Retaining ODI status and improving ranking top priorities of newly appointed coach WhatmoreWhatmore, who has coached the national sides of Bangladesh, Pakistan and Zimbabwe and the Indian Premier League franchise Kolkata Knight Riders, was in Nepal for high performance training in February 2017.
Newly appointed national cricket team's head coach Dav Whatmore said on Thursday that retaining the ODI status of Nepal and improving rankings were his top priorities.
"We must ensure that Nepal retain their ODI status and improve their rankings and I am very much happy to accept these challenges. The immediate job is to prepare the boys to win the game," said the 66-year-old who guided Sri Lanka to the World Cup trophy in 1996 at his first press conference as the head coach of the men's national team.
The International Cricket Council (ICC) had granted Nepal the ODI status for four years beginning June 2018. This has been extended by another year owing to the Covid-19 pandemic.
Cricket Association of Nepal (CAN) President Chatur Bahadur Chand expressed his satisfaction that Nepal had finally got a results-oriented coach. "We are hopeful that Nepal will make a leap under his leadership. We will try to gain more heights in his tenure," he said.
Whatemore arrived in Nepal on Sunday following his appointment to the hot seat beginning on January 1. But he was self-isolating owing to the Covid-19 pandemic and came out after he tested negative for the coronavirus.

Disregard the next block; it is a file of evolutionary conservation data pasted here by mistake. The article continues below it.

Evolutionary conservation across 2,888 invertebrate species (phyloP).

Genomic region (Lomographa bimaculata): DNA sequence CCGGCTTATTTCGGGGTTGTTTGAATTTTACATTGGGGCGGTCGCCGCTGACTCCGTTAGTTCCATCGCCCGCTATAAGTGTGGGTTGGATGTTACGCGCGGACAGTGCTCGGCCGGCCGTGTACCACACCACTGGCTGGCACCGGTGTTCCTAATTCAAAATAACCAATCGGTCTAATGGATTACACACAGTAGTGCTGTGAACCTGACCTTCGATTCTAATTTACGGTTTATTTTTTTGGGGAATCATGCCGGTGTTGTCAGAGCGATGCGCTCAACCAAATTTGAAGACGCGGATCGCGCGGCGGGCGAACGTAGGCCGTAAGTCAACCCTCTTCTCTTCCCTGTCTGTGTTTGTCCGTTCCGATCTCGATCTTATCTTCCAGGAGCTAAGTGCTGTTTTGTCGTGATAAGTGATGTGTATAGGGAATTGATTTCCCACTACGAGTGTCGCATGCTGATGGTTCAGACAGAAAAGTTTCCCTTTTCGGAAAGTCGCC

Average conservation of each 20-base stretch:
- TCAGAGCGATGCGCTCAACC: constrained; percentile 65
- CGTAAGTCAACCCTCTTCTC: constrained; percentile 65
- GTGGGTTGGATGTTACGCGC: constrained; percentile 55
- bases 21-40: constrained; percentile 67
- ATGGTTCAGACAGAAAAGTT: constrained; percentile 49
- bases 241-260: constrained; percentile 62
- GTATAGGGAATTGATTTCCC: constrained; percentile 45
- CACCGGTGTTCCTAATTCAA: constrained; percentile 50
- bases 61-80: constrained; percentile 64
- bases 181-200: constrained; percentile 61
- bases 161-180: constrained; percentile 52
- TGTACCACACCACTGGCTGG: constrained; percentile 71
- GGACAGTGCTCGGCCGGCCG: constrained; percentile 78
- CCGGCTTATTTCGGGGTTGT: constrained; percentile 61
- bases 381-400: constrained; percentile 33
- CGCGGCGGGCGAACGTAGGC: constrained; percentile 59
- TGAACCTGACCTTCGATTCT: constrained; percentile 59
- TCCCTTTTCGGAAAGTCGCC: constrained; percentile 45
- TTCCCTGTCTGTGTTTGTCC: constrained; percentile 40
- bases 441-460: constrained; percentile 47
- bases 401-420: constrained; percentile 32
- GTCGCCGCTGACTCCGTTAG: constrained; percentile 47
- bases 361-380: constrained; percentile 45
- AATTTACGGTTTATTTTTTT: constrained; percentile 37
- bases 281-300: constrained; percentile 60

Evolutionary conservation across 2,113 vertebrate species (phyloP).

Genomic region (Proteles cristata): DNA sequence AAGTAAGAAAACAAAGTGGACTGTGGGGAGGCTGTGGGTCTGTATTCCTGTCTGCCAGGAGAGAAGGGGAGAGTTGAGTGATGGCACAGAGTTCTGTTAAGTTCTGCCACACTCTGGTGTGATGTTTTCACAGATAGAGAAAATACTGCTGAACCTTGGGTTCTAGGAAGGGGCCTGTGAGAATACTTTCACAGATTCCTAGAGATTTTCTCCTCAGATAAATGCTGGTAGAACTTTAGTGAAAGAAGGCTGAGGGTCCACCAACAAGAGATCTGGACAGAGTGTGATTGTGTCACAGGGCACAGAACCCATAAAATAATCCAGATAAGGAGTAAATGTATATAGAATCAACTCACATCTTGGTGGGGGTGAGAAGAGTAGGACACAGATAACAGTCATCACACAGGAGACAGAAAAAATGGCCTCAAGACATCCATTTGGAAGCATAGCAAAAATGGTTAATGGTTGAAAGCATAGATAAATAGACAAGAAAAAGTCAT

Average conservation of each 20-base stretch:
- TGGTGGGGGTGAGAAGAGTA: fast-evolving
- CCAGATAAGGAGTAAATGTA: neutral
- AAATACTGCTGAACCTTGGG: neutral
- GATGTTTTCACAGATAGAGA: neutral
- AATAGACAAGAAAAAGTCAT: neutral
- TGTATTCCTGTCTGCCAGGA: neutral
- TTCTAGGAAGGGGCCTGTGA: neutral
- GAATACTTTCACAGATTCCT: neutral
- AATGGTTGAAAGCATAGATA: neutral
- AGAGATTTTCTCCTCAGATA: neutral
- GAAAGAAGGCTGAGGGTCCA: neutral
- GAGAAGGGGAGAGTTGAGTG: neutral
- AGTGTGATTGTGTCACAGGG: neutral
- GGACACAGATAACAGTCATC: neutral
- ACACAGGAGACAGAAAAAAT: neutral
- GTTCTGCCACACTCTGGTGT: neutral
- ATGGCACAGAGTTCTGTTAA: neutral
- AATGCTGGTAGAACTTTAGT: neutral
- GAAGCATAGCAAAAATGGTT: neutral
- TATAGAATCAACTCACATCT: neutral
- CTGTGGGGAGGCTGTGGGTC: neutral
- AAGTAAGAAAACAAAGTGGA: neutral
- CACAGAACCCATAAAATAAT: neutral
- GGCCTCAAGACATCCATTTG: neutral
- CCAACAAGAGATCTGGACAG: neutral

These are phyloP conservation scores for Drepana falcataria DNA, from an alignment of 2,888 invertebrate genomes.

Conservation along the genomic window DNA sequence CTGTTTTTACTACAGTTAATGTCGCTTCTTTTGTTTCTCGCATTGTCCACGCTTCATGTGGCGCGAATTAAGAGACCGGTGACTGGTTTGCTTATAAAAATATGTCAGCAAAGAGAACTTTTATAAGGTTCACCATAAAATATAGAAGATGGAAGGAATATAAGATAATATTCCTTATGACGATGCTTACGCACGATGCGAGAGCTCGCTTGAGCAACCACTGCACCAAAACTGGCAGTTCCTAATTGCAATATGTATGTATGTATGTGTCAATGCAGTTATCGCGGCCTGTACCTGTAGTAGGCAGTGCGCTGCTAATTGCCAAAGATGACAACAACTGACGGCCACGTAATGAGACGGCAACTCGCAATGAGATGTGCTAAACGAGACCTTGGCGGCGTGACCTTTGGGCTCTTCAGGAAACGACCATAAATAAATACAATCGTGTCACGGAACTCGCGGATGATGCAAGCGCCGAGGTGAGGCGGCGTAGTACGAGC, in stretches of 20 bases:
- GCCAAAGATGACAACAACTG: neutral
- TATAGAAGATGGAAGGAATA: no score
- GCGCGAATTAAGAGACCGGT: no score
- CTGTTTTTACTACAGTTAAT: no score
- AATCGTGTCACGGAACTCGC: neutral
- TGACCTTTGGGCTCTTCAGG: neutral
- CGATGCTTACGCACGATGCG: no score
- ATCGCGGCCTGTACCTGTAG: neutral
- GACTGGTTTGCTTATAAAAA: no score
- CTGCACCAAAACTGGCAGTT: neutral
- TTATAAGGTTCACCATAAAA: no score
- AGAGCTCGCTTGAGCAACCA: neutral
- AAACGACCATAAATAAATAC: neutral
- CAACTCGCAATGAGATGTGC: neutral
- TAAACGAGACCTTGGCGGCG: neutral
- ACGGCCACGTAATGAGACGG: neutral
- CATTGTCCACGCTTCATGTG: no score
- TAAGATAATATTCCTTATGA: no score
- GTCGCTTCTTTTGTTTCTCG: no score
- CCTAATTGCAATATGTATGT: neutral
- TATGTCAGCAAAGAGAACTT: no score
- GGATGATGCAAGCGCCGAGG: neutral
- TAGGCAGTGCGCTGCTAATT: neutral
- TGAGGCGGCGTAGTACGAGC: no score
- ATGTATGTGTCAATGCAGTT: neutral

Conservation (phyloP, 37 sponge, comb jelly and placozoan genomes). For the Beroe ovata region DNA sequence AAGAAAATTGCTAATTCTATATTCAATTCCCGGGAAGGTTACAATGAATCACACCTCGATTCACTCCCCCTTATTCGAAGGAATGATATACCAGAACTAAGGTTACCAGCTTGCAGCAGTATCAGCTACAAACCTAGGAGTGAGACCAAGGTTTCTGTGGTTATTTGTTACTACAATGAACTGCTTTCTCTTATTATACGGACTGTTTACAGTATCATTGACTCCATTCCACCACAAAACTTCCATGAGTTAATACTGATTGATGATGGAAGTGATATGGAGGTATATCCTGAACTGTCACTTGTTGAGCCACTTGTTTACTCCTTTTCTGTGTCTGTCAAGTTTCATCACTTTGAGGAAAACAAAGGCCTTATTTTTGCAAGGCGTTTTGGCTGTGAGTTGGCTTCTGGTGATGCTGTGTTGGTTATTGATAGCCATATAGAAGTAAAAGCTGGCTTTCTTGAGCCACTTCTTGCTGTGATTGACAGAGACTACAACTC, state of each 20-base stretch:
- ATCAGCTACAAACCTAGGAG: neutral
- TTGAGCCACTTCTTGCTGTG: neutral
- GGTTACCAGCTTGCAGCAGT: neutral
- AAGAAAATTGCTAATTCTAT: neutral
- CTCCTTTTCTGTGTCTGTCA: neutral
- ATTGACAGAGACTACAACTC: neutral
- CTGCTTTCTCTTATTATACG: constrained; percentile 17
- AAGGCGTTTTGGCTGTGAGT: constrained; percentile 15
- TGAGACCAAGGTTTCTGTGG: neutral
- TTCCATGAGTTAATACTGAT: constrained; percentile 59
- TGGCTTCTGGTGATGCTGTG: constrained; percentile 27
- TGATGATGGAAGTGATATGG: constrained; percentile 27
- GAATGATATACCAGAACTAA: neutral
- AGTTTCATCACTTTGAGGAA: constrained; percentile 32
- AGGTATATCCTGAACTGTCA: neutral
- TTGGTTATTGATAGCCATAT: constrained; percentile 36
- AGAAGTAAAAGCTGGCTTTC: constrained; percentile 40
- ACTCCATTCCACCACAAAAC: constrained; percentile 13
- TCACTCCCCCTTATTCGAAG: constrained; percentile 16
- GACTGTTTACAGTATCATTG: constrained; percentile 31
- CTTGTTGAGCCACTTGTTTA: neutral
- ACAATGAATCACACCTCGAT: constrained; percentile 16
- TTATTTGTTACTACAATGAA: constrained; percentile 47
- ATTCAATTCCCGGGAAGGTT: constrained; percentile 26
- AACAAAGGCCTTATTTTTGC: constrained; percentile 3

"I would like to thank the Cricket Association of Nepal (CAN) board for having confidence in me and will try to use my expertise to improve cricket in the country," said Whatmore. Speaking about his challenges, he said: "This is not an easy position and there are challenges both at the associate level and full member level to be able to improve rankings. I will try to help with my knowledge and expertise and share everything with the players."
"There are certain principles that work and I know what they are and I am going to apply that with Nepal cricket. The immediate job is to prepare the group of boys together to win the games," said Whatmore who played seven Tests and a lone ODI for Australia between 1979 and 1980.
As coach, Whatmore’s first assignment is to prepare the squad for the ICC World Cricket League 2, a gateway to ICC World Cup, against Oman and the US set to take place in March 2021 in Oman.
Talking about Nepal's prospects of playing in the World Cup, Whatmore said, "Reaching the world cup level is very difficult and a lot of countries are trying what we are trying. I can't promise where you get, but you get better chance when you do certain things and get the right results. Nevertheless, unless we dream and have aspirations to reach high level it is never going to happen. But each day, one game at a time, one week at a time is the way for improvement."
Whatmore, who has coached the national sides of Bangladesh, Pakistan and Zimbabwe and the Indian Premier League franchise Kolkata Knight Riders, was in Nepal for high performance training in February 2017.
CAN secretary Ashok Nath Pyakurel said retaining the ODI status, improving rankings and getting results were the targets given to him. "He will also work as the consultant coach for the women's national and U-19 teams," said Pyakurel, adding that they would work closely with him for formulation of plans and policies from the grassroots level and reviving cricket in the country.
"Nepali cricket will gain greater heights with a coach having such experience and exposure. His tenure will be best for Nepal cricket," said Pyakurel.